Imágenes de páginas






into her bosom the heavenly One. night, is overcome by the beams Dream not of a descent of the of the sun when he has become Divinity, for He does not migrate warm, so death reigned till the from place to place, like beings in- appearance of Christ ; but when vested with bodies. Do not ima- the saving grace of God was regine that the Divinity is changed vealed, and the Sun of righteousinto flesh and altered in nature, ness arose, death was swallowed for Heis immutableand immortal, up in victory. It could not abide

Is it asked how the Divine the presence of the true light. Word was not affected with hu- Oh the depth of the goodness and man weakness ? We reply :

love of God!”-Sermon on the fire does not take on the proper- Nativity. --Basil. ties of the iron heated by it. Iron is black and cold, but when heated, assumes the aspect of

PAINTER the fire; it acquires the glow of “Like a painter, the mind dethe fire without darkening the lineates its thoughts on the tafire ; it emits flame without ex- blet of the soul. Possessed of tinguishing that of the fire. In free will, it is unconfined and like manner, our Lord's flesh was unfettered, and on account of its received into union with Divinity, incorporeality there are no limits without communicating to Di

to the exercise of its love for devinity its own infirmities. You picting, for it finds as much space are not to ascribe to this mortal for the delineation of its ideas as nature an effect analogous to that

it chooses. of the fire, and imagine that it Again, just as the painter, imacts on the Divine, but only that mediately after filling his canvass it is acted on by it in accordance with the various figures that make with the analogy which, on ac- up the picture, produces it, and count of human weakness, you removing its coverings, exhibits make use of. Nor need you be it to the gaze of the multitude, at a loss to conceive how the in- no longer requiring to explain corruptible nature can remain what he has painted, but allowing unaffected, having the familiar the painting

to explain itself : so spectacle before you—for I still also the soul on its departure keep by the same image—of the from this life is stripped of the fire unconsumed and unaffected veil of the body which covered by the rust of the iron which is the tablet within during the whole heated by it.

of life, while the process of paintLearn the mystery why God | ing it with ideas was going on ; is in the flesh. It is that He it shows in distinct outline what may slay death, who lies lurking has been depicted on it; and the in human nature. For as poisons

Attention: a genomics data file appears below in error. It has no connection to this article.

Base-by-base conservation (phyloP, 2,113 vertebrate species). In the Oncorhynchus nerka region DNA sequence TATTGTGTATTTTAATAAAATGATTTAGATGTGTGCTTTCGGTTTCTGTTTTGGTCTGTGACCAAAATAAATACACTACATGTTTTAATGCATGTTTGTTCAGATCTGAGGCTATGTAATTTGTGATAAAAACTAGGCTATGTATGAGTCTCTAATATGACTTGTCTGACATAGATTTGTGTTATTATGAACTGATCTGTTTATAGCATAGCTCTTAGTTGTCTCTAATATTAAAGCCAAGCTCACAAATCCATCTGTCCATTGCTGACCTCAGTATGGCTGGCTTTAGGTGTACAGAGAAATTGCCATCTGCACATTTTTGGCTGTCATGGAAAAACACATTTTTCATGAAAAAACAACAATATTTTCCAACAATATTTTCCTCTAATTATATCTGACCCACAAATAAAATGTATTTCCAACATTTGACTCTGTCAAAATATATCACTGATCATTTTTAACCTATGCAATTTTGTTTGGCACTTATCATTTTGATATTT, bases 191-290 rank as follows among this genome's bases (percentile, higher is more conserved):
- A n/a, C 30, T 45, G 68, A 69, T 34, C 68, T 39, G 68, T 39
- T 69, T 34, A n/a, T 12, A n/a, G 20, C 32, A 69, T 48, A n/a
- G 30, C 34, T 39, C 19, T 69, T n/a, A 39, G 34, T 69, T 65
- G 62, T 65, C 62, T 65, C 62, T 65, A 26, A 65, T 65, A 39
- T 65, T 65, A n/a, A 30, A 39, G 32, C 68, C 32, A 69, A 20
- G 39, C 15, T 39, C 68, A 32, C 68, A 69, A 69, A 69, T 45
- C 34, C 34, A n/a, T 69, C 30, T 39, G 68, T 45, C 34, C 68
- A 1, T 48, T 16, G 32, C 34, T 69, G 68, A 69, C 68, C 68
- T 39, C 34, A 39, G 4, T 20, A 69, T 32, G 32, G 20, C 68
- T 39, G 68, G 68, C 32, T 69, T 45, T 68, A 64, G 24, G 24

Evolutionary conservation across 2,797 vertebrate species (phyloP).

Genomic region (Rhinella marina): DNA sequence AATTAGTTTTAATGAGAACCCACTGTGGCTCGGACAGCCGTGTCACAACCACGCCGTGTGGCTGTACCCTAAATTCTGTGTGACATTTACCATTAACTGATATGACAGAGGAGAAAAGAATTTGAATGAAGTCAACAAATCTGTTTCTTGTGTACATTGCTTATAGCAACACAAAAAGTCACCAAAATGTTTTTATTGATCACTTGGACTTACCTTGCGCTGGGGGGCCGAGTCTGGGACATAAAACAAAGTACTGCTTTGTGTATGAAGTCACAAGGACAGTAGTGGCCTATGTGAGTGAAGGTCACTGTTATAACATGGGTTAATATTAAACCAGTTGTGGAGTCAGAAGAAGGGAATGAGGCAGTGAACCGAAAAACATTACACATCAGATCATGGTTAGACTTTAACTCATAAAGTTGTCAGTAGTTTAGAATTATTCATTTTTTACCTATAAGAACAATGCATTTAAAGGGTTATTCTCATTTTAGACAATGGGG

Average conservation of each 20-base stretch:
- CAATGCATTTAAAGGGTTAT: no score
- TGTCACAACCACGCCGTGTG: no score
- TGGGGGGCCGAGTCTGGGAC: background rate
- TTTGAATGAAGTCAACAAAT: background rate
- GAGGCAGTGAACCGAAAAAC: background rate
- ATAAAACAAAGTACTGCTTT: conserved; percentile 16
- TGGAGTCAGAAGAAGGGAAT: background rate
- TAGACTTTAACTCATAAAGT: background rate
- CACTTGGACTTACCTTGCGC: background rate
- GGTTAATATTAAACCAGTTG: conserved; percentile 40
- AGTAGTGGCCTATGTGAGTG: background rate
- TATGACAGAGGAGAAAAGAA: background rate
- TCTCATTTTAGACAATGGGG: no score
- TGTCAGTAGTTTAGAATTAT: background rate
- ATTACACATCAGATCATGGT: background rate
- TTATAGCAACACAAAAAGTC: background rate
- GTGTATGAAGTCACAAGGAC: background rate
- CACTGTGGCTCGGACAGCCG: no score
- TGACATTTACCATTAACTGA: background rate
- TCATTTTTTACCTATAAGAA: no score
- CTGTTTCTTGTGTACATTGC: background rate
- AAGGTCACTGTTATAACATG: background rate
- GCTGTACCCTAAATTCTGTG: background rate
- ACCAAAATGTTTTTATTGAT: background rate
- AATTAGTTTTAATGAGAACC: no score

tablet of the soul filled with its lodged in the body are neutralised varied tale lies uncovered for the by introducing antidotes into it, inspection of the universe. and as the darkness which reigns If sacred lessons and virtuous in the house is dissipated at the thoughts have been the subjects entrance of light, so death, which of the pencil, then the mind which tyrannized in human nature, van- drew, and the tablet which conished at the advent and entrance tains the picture, are judged worof Divinity. And as the conge- thy of the highest encomiums. lation, which binds in rigidity Fascinated with its beauty, the the particles of water during spectators are unwilling to with

draw their eyes from the spec. when I love my God, the light, tacle, but all admire the loveliness the voice, the fragrance, the food, of the picture--the figures, the the embrace of my inner man; divinely graceful forms of the where there gleams on my soul objects depicted, and felicitate what is not contained by place, that divine painter on the noble and where there sounds what time use to which he has turned this does not grasp, and where a fragearthly life, by employing it in rance is emitted which is not painting on the tablet of the soul, scattered by the breeze, and where with beauty-loving hand, pictures there is a savor which is not lessurpassing in loveliness the loftiest sened by eating, and where there ideals of the beholders' minds. adheres that which satiety does

But if these paintings turn not tear away. It is this I love, out unseemly and disgraceful, when I love my God. And what then the painter will manifestly is this? I asked the earth and deserve shame and derision. Far it said, it is not I; and whatever different, perhaps, were the hopes is in it admitted the same. I he cherished previous to the un- asked the sea and its depths, covering of his picture. His fond and the living things that creep expectations are all dissipated there, and they answered, we when the veil is removed and his

are not thy God ; seek above us. work is shown to the spectators. I asked the blasts of wind, and